In late 1999, Evans and her husband/manager, veteran music industry executive Todd Russaw, began laying the musical blueprint for Faithfully. "I didn't want to go about this album the same way I've done my other records - just waiting to hear tracks that Puffy sends me" says Evans. "My husband and I definitely operate as a team, both at home and in the studio. He and I served as Executive Producer on this album, along with Puff. We started working on Faithfully on our own. We recorded about 10 songs in L.A., including the first single, You Gets No Love. We presented them to Puff and he was like, 'Wow! You ain't playing! I really gotta come with it now'. I think he had a lot more respect for me after seeing my dedication to the project. Then we went to Miami to start 'officially' recording the album with Puff, which was really enjoyable".
The result is a remarkably cohesive and outstanding assortment of sophisticated, sexy and infectious hip-hop-tinged R&B grooves, ballads and party jams. Indeed, Faithfully is not only Evans' best album to date, but also certainly one of the best albums of the year. It's a continuous series of highlights that grabs your attention from the moment you press PLAY and never lets go. Do Your Time is a jazzy, old school soul groove in which Evans sings a letter to an incarcerated friend, encouraging him to be strong, and assuring him that she will do his time with him on the outside. She shows off her scatting chops and other jazzy vocal acrobatics in Where We Stand, a bass-heavy, mid-tempo number about questioning and accepting the possibility of true love. Love Can't Hide is a beautiful, sparsely produced down-tempo groove that embodies Evans' poetic lyrics about yearning to reunite with a former lover. Recalling both the captivating majesty and vintage soul sound of Sam Cooke's It's Been A Long Time Coming, Troubled World is an anthemic, orchestral ballad about overcoming hardships and triumphing in the face of adversity. And lyrically, Evans throws down some serious grit on Brand New Man, a lush, slightly churchy, old soul ballad in which Evans condemns an unfaithful lover.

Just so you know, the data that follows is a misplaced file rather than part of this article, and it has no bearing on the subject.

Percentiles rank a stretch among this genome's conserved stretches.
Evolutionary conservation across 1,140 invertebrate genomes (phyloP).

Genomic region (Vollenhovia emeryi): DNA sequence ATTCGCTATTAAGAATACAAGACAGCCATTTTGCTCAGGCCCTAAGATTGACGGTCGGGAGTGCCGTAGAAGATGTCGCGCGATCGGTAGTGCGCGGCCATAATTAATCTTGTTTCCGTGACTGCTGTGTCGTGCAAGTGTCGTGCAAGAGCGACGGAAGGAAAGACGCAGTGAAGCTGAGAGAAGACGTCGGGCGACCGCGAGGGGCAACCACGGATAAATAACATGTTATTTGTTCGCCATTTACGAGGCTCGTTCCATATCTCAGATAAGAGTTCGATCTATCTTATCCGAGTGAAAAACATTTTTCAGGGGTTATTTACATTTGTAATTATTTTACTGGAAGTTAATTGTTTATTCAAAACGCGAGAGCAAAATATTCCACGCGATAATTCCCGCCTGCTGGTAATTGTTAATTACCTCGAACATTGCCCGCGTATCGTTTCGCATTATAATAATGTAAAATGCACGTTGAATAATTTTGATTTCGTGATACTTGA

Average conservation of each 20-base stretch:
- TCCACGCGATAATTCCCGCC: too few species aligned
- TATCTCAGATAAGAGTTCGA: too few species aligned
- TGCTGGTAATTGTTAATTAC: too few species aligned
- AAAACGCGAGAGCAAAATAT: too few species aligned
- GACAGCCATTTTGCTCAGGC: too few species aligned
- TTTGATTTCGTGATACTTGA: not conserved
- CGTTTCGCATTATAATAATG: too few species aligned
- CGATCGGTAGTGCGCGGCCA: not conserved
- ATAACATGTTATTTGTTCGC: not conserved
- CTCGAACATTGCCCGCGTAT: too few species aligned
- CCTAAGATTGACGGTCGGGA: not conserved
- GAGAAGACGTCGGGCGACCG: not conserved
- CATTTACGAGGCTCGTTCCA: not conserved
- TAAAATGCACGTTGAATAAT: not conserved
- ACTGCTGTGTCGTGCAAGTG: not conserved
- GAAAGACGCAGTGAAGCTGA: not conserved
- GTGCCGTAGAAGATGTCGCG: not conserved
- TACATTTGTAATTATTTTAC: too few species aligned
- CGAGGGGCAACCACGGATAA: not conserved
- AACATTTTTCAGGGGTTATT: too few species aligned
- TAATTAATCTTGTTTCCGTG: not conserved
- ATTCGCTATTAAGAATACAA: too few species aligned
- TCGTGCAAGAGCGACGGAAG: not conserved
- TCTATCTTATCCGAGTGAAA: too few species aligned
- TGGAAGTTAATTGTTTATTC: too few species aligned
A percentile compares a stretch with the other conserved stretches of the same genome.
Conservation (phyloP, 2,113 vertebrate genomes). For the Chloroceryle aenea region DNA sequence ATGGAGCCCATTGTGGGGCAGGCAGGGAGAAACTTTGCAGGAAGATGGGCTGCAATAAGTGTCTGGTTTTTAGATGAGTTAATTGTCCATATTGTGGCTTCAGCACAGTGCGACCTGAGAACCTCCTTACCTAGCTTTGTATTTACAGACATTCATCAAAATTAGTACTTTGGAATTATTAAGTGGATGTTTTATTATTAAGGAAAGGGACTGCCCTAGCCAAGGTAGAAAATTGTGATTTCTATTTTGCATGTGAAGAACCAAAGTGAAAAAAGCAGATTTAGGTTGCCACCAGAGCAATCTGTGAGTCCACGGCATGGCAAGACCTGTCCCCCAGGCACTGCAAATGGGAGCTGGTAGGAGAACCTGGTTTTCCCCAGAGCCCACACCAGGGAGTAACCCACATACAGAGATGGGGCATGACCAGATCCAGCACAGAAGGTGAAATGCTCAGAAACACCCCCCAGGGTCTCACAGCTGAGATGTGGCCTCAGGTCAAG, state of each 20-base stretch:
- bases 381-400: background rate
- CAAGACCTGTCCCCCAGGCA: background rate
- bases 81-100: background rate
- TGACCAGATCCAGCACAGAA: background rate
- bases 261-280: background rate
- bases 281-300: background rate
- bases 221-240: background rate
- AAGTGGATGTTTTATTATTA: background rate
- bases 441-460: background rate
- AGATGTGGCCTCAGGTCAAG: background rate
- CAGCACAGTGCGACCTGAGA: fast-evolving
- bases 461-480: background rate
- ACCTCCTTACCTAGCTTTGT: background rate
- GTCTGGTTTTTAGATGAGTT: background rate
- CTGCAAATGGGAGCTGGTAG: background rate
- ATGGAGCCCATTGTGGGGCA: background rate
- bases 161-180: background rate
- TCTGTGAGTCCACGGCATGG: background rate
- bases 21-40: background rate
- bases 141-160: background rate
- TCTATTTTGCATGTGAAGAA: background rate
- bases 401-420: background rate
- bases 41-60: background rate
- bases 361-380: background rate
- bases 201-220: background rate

For women to put our hopes and desires into words is still a magical and rebellious thing in spite of how common it may seem to be. To have the freedom to push our ideas and words further than they have in the past is a gift many women before us have not been able to savor (and many still cannot).
* Jewelle Gomez
More than any of Evans previous albums, Faithfully is strongly influenced by hip-hop. Don't Cry, for instance, is built around the soulful hip-hop track for OutKast's Mainstream. Similarly, Heaven Only Knows borrows from the beat for Mobb Deep's Give Up the Goods. However, Alone In This World and the title track are the most notable hip-hop-inspired songs here. The former samples the beat for B.I.G.'s Who Shot Ya, while the latter borrows from Juicy. "I thought doing those songs that way was a great way to pay homage to B.I.G. without actually singing about him" Evans says.
All things considered, Evans is happier now than she's ever been in her life, and her joy resonates throughout Faithfully. "I really put my heart into this album, and I love it" she says. "With Faithfully, I truly feel I have created something to be excited about".